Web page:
Have you seen those 360-degre screenshots and always wondered how to do them yourself? With a couple of tools and some time (and work), you can come up with cool results!
It looks like something out of the dark arts. You open your Facebook feed and there they are: some cool screenshots of a helicopter or a scenery. But, wait… It moves?
They move, yes. You can move your phone or drag the image and you can now look all around. That’s cool! “How can I do that?”, you think.
Well, it takes a bit of time, some work and perhaps a bit of luck.
Oh yes, and a couple of free tools.
Please note that this is a tutorial for Windows users. Sorry, Mac and Linux users… I hope you enjoy it. I believe that whenever we find cool stuff we should share it with the community, so here it is!
The tools of the trade
You will need to download a couple of free tools and install one of them (the other one doesn’t need to be installed).
The first tool is called Image Composite Editor, by Microsoft which you can download here . This is the one you’ll need to install, so you can go ahead and do it once you download it.
The second tool is ExifTool, by Phil Harvey. Get it here . You’ll want to get the Windows Executable.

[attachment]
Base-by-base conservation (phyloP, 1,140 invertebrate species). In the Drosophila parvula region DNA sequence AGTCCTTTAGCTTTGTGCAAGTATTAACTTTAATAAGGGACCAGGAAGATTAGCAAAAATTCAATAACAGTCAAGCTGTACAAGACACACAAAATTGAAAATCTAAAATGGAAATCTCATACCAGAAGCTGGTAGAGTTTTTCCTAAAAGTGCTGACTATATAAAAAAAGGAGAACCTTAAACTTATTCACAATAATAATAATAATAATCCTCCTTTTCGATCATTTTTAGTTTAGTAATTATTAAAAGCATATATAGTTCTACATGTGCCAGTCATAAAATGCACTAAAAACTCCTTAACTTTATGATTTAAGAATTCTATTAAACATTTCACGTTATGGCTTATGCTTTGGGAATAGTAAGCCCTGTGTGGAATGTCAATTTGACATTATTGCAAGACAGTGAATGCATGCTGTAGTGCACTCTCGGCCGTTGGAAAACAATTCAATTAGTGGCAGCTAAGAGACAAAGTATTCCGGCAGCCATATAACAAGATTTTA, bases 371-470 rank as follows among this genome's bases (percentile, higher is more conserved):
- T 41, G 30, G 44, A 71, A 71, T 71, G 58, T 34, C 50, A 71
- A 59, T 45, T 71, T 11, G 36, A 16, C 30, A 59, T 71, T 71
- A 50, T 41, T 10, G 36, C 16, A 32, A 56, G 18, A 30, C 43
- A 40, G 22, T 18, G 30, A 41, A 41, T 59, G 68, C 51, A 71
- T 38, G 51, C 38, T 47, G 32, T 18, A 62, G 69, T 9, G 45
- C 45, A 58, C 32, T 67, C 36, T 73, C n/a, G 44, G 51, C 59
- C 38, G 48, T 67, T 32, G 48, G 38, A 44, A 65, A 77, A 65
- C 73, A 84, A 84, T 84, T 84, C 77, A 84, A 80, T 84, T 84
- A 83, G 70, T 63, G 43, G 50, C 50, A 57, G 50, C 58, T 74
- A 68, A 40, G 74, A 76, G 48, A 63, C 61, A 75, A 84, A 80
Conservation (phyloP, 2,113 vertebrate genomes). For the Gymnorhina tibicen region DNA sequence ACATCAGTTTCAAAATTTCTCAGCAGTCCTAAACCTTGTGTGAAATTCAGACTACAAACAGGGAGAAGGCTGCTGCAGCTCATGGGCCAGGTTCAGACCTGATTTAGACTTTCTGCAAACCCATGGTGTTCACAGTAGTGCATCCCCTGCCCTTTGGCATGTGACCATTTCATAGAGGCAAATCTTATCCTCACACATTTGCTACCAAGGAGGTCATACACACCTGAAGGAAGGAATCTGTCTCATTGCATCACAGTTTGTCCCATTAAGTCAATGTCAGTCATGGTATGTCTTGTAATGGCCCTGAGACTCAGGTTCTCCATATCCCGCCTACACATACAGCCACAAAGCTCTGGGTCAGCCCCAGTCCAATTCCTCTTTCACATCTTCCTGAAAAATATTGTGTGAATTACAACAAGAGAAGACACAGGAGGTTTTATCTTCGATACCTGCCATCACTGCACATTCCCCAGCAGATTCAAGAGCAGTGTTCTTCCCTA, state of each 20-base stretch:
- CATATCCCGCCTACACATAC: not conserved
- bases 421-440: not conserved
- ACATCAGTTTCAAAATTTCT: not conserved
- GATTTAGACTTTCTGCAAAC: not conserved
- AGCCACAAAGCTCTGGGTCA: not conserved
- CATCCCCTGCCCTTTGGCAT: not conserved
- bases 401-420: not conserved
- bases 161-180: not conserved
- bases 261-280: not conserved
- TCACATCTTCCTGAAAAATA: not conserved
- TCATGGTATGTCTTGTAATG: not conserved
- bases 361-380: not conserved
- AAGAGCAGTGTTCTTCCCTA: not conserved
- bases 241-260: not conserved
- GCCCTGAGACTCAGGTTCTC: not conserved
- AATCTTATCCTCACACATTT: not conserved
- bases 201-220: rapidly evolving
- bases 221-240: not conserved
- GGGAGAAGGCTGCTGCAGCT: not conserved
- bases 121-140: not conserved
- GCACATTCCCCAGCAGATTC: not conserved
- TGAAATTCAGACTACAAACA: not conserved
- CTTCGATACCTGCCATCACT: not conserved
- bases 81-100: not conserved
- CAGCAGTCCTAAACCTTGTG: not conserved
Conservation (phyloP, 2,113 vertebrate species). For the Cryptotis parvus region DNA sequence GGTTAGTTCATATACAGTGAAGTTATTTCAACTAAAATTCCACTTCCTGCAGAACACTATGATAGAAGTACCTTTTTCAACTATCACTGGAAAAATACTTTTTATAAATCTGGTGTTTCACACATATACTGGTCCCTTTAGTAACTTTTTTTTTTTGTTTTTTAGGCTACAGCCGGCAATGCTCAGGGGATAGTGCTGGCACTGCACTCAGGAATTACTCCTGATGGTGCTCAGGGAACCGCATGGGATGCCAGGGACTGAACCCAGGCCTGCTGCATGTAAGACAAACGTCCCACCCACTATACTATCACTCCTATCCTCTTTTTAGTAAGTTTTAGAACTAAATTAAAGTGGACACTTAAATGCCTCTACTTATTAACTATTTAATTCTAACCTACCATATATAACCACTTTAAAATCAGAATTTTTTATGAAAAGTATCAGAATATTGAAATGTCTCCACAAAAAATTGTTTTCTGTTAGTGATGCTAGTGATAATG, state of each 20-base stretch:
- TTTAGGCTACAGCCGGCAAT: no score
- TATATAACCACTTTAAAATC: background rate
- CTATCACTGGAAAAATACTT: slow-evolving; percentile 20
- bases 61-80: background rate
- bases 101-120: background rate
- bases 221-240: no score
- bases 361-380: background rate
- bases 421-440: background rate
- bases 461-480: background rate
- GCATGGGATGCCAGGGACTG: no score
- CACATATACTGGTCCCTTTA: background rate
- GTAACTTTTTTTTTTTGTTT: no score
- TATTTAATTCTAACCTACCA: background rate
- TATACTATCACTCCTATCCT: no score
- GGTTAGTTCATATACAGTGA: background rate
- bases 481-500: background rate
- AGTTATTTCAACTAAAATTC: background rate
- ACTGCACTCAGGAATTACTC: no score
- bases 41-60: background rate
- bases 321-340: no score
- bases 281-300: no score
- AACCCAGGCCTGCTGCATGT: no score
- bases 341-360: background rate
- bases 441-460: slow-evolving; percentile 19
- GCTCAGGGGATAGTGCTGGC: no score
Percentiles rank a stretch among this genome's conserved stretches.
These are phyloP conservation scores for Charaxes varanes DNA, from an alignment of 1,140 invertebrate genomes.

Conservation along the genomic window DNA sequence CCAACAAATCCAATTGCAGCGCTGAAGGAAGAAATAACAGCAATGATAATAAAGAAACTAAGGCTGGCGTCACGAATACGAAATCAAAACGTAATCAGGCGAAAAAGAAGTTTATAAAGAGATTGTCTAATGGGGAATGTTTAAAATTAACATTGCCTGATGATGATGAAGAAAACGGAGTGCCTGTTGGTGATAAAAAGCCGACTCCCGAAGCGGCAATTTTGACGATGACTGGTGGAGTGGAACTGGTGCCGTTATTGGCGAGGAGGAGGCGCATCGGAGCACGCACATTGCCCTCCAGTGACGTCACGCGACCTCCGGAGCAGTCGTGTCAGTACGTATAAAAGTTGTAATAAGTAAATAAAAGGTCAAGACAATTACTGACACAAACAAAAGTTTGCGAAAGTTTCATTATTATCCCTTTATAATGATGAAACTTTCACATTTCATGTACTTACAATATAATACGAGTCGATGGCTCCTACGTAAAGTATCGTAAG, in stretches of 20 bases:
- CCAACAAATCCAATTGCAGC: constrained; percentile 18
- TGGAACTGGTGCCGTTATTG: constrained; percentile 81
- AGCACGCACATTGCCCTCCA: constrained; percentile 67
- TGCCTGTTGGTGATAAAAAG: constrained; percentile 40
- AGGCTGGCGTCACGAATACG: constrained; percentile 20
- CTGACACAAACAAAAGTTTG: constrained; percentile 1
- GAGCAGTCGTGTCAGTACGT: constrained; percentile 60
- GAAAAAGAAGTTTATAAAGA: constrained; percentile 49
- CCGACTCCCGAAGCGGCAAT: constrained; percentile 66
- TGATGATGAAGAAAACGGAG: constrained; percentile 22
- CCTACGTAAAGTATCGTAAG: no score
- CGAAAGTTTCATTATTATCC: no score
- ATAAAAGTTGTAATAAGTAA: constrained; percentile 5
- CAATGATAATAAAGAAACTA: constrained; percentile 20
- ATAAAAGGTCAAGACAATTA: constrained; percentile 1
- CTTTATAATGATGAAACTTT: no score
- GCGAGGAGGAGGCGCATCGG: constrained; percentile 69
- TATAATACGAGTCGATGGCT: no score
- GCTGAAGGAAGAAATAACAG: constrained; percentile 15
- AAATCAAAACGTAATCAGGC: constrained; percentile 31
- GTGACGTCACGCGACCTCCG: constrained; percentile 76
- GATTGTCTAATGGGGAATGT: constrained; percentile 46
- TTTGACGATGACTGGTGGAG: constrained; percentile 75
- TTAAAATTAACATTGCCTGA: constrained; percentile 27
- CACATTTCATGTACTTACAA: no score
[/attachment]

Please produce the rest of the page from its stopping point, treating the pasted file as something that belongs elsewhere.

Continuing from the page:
Again (at least at the time I wrote this article), these are free programs.
Step 1 - capturing the images
This is the most time-consuming part of the process and the one where things can go very well or very badly.
As long as you can move the camera around a pivot point (meaning you can look around without leaving the same place, this works for any sim you wish to do it for. The idea is for you to look all the way around you.
Imagine you are in the center of a sphere and you need to photograph the whole internal surface of that sphere. That’s what you’ll need to do.
As you do it, though, make sure your screenshots overlap each other. This means that all your screenshots should have a “piece” of the image of other screenshots, so that Image Composite Editor understands how to stitch them together. Which is the next step.
This can be time consuming and frustrating as the images you produce may not work. In time, though, you’ll understand what works and what doesn’t.
Just like flying helicopters, just stick to it and practice, practice, practice!
A tip: set your FOV (Field Of View) to 90. I found it works better this way.
Step 2 - stitching them together
It’s time to use Image Composite Editor and let it do its magic.
Open the application and select “New Panorama From Images”, by clicking the corresponding button on top of the screen. You will be given the possibility to select the images you want to use.
Once you do that, you’ll be facing a new screen, with all the images you just selected and a few options on the right.
I usually only change the “Camera Motion” option by selecting “Rotating motion”. I’ve left it on “Auto-detect” in the past and both these options worked fine but, on some images “Rotating motion” did a better job. Try both and see what works better for you.